Topics like imposter syndrome and self-doubt don’t get enough air time, despite effecting a huge amount of people. With the pressure to push ourselves career-wise, while projecting an Insta-perfect life on Instagram, it can be really hard to admit that we don’t feel as confident or self-assured as want people to think we are.
But the truth is lots of us have self-doubt, and it’s something that presenter and philanthropist Katie Piper would like us to talk about more.
Speaking to Stylist.co.uk she says: “We all experience self-doubt, probably on a regular basis. It’s quite easy to scroll online and see negative things, and think: ‘Are other people doing better things than me? Should I be doing this? Should I have this quality?’ It makes you feel inadequate.”
Piper has struggled with this a lot, and as a result, has developed some strategies of her own to get through it. From journalling (bullet journals in particular have been praised for their anti-anxiety effects) to motivating mantras, here are Piper’s four tips on shaking off self-doubt.
“Self-doubt stems all from the mind, essentially it’s made-up. If you can use visualisation, you can have more self-belief.
A good way to do this would be to journal. This might be through writing down things that have happened whether it’s negative or positive. Reminding yourself of when you once did something and then being able to refer back to it, to reinforce that actually ‘I can do this and I’m not a failure.’”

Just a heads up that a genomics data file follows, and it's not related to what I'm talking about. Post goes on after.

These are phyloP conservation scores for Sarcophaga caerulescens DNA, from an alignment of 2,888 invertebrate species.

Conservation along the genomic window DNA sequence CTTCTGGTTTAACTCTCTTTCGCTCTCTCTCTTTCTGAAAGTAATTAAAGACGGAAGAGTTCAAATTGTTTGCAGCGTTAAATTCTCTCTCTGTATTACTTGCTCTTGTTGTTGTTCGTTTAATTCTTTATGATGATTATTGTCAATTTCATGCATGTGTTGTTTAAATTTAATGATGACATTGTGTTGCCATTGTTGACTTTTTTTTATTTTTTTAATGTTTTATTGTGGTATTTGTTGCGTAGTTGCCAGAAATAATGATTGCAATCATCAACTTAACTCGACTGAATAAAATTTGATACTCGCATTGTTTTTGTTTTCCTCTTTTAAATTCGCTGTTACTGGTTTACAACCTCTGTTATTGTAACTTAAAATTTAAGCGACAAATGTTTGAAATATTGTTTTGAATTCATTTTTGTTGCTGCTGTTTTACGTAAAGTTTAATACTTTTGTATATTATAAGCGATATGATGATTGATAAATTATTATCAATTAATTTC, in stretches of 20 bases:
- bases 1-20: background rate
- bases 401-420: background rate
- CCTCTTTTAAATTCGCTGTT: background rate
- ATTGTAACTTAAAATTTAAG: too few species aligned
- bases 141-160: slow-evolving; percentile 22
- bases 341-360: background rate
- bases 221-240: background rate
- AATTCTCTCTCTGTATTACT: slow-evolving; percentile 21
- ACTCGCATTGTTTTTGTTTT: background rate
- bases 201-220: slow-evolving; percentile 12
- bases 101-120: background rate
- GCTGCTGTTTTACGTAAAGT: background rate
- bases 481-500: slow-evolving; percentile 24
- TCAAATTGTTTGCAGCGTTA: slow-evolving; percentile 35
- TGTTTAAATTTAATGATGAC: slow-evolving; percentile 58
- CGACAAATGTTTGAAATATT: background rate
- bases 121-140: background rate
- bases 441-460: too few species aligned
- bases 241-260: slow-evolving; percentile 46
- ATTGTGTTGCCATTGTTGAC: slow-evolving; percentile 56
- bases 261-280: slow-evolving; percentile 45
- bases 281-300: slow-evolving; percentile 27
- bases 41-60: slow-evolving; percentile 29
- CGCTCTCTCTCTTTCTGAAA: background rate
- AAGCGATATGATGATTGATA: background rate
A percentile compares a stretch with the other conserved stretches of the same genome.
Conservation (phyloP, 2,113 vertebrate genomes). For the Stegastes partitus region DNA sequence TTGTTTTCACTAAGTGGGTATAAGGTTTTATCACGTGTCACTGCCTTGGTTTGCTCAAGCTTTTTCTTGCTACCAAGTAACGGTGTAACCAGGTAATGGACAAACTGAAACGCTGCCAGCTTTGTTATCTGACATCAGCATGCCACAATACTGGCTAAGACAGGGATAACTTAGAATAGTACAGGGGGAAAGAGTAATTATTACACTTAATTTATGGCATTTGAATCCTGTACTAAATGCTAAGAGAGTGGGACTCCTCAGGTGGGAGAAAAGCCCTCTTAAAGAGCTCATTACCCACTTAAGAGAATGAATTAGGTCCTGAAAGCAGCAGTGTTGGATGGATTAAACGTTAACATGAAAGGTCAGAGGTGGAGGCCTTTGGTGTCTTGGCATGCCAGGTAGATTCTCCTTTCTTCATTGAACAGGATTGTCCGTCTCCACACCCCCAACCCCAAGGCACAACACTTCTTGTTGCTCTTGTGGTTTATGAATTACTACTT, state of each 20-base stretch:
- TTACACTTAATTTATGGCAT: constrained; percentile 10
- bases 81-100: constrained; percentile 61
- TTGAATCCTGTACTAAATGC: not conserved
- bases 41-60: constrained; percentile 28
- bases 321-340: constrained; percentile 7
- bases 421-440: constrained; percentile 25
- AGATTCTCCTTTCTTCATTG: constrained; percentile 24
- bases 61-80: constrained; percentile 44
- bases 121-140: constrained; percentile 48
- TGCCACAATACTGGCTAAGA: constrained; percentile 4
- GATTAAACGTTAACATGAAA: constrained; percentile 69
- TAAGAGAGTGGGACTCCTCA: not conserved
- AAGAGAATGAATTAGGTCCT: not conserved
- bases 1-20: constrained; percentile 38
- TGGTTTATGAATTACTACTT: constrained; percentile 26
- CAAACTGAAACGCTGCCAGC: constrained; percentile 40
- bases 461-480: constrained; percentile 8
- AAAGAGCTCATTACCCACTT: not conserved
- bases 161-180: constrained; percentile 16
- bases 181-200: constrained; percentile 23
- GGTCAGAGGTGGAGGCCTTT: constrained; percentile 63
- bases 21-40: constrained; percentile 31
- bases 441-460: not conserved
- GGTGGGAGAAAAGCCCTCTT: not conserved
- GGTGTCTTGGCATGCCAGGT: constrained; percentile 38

“If I experience self-doubt, I would actually call a friend and I would talk it out because I would call somebody that would be honest with me, and would tell me where I have my weaknesses as well as my strengths.”
“Every time I see something positive or someone says something to me, I write it in the notes section of my phone. I take a picture of it and I print them out on a monthly basis and you can imagine how bad this looks.
I actually stick them in the downstairs loo at our house, because our loo’s all tiled and that’s the place where you always spend a few minutes reflecting. So create a happy place within your home, where you can combat that self-doubt.”
4. Fake it ‘til you make it
“If you almost kind of lie to yourself and big yourself up, you can talk yourself into being able to do it.
Essentially the body only ever achieves what the mind believes and I often use that myself in sport particularly, I run a lot of half-marathons for charities and when I’m at those final few miles and wanting to give up, I actually repeat that mantra to myself to get me to the finish line.”